The Forestry Commission has posted a video online showing the symptoms to look for at this time of year to check whether ash trees have Chalara dieback.
Spring is not the easiest time to recognise symptoms of Chalara dieback, and it might be some time before it is obvious on the leaves. The video helps by explaining how to recognise signs of the disease on new growth and older branches.
Ash trees come into leaf later than most other trees, and the timing can vary according to where they are and the particular species of ash. However, all healthy ash should be in full leaf by mid-June.
Some shoots on ash trees won’t produce leaves at all, while others will behave normally before showing signs of ill-health or dieback. These signs might mean that the trees are damaged in some way, but shoot death and dieback in ash trees can have a number of causes.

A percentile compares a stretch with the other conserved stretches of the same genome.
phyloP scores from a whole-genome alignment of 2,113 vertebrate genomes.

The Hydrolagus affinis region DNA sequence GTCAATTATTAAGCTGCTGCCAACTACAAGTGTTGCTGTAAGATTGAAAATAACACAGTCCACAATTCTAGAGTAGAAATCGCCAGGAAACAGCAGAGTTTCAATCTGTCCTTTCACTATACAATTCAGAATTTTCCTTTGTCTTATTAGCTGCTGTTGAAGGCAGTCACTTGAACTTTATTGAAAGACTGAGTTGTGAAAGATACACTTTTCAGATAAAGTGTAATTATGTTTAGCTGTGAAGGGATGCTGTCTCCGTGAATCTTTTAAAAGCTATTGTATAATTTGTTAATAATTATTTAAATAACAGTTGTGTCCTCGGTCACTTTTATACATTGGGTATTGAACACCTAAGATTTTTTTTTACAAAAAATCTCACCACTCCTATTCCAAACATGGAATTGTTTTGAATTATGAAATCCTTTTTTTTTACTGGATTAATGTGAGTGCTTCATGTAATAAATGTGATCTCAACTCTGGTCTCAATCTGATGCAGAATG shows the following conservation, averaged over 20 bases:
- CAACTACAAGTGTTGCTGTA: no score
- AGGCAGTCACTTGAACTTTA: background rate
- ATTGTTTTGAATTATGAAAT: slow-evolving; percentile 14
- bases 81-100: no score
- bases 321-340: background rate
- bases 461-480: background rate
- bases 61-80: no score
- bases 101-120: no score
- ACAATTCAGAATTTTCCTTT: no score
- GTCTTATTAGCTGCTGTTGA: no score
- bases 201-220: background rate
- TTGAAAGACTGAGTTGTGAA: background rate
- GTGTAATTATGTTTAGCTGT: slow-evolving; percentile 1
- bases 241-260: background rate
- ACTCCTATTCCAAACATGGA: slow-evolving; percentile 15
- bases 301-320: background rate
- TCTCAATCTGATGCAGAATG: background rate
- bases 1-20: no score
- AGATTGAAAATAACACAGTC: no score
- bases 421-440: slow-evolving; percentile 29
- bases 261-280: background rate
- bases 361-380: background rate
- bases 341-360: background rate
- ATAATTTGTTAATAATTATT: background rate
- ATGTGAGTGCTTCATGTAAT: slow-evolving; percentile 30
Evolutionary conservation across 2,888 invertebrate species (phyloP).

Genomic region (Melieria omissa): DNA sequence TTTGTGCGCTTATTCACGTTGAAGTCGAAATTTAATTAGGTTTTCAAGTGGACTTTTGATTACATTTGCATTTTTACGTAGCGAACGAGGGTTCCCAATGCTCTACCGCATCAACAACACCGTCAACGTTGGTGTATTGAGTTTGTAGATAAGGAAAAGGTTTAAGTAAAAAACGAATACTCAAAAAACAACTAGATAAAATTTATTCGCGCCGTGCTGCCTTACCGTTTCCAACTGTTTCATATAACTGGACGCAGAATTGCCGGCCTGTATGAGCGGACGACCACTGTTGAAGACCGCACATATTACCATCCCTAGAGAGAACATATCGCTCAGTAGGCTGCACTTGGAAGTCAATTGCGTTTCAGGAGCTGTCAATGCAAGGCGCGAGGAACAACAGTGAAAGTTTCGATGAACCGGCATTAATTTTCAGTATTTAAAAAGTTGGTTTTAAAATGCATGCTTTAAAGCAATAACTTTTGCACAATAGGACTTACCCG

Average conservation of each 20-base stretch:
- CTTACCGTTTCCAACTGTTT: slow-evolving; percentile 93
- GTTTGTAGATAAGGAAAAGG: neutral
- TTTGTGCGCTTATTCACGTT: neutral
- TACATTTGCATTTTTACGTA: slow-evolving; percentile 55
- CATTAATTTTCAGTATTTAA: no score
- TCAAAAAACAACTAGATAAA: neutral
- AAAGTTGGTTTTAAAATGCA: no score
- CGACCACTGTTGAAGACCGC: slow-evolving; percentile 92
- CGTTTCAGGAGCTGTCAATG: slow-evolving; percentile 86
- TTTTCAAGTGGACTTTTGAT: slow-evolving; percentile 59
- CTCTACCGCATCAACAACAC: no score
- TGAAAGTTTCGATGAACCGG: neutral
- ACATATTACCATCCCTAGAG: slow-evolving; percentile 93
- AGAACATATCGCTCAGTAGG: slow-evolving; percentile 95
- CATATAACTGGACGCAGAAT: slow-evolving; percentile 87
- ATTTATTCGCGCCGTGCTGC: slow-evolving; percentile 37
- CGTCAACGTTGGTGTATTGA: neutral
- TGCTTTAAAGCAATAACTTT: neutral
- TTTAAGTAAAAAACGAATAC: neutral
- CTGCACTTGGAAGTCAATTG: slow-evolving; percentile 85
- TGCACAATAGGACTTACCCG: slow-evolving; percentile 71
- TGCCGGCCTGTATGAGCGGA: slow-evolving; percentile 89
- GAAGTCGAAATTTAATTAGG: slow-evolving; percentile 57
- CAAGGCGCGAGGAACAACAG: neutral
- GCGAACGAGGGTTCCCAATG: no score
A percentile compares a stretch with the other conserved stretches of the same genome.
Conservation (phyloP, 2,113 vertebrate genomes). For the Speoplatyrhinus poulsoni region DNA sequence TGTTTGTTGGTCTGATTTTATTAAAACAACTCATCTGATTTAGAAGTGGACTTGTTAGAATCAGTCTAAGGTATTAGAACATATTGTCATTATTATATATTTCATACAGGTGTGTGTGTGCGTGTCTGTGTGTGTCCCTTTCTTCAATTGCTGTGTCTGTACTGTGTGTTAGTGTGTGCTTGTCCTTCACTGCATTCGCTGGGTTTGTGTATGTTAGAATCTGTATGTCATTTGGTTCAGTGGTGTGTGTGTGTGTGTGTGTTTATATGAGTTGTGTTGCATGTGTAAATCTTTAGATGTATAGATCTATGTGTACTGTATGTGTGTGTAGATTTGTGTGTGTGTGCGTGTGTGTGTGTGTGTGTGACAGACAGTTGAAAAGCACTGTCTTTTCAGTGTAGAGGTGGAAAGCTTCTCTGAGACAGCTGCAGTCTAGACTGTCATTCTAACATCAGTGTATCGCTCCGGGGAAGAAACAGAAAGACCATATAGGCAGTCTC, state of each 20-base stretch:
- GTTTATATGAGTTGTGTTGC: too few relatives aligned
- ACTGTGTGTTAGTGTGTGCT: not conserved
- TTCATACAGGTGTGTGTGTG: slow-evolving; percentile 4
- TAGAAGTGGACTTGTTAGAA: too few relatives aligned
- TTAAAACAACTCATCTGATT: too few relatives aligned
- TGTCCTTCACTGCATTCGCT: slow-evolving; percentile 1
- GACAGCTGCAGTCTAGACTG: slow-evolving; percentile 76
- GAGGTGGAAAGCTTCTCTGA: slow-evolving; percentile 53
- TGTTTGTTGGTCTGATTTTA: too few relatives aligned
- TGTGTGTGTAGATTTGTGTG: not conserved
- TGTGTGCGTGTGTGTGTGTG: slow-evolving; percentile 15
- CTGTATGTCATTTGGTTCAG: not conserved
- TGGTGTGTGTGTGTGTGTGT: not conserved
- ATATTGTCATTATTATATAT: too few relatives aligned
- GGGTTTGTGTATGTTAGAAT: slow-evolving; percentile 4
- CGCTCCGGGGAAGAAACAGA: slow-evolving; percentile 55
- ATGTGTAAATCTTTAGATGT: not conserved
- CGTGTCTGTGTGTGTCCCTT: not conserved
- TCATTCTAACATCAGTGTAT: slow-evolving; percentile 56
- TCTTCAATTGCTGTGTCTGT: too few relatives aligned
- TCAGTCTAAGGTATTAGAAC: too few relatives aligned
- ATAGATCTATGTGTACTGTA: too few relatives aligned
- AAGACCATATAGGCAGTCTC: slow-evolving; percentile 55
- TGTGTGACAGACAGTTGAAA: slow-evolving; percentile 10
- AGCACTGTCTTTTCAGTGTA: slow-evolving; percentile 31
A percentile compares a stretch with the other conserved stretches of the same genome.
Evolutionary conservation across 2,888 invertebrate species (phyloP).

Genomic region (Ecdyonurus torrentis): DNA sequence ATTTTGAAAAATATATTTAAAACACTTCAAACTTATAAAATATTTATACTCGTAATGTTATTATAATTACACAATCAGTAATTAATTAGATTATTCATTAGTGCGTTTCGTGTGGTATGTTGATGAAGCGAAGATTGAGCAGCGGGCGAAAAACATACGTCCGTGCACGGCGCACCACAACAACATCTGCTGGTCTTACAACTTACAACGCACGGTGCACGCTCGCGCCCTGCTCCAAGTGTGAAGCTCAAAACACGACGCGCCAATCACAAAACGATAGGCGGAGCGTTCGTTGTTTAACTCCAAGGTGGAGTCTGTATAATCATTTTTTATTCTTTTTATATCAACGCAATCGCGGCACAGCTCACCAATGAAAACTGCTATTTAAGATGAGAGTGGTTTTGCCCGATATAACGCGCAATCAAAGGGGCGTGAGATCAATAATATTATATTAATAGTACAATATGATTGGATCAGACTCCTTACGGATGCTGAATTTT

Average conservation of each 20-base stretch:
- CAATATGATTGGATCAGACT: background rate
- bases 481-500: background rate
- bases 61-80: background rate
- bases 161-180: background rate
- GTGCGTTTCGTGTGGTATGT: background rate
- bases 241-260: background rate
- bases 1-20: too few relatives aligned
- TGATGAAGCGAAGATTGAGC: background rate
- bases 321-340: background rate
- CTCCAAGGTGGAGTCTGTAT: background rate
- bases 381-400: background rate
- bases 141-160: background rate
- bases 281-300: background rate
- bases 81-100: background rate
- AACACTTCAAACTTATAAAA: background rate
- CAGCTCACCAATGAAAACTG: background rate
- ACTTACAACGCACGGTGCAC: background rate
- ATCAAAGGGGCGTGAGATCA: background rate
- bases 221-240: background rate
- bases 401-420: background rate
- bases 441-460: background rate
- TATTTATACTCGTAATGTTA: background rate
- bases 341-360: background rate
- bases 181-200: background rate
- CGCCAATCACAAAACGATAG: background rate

Dr John Morgan, head of the Forestry Commission's Plant Health Service, said:
"Ash trees are flushing with new leaves now, and this new video will help people identify the distinctive symptoms of Chalara dieback at this time of year. They can then help us monitor the progress of the disease by accurately reporting suspected cases, using our Tree Alert app or online form. We are particularly interested in suspected cases in counties where it hasn’t been found so far."
August and September are the best months to look for symptoms in the leaves, because by autumn infected leaves can be confused with leaves that are naturally changing colour.
The new video, further information about Chalara dieback including a map of confirmed locations, and access to Tree Alert are available at www.forestry.gov.uk/chalara.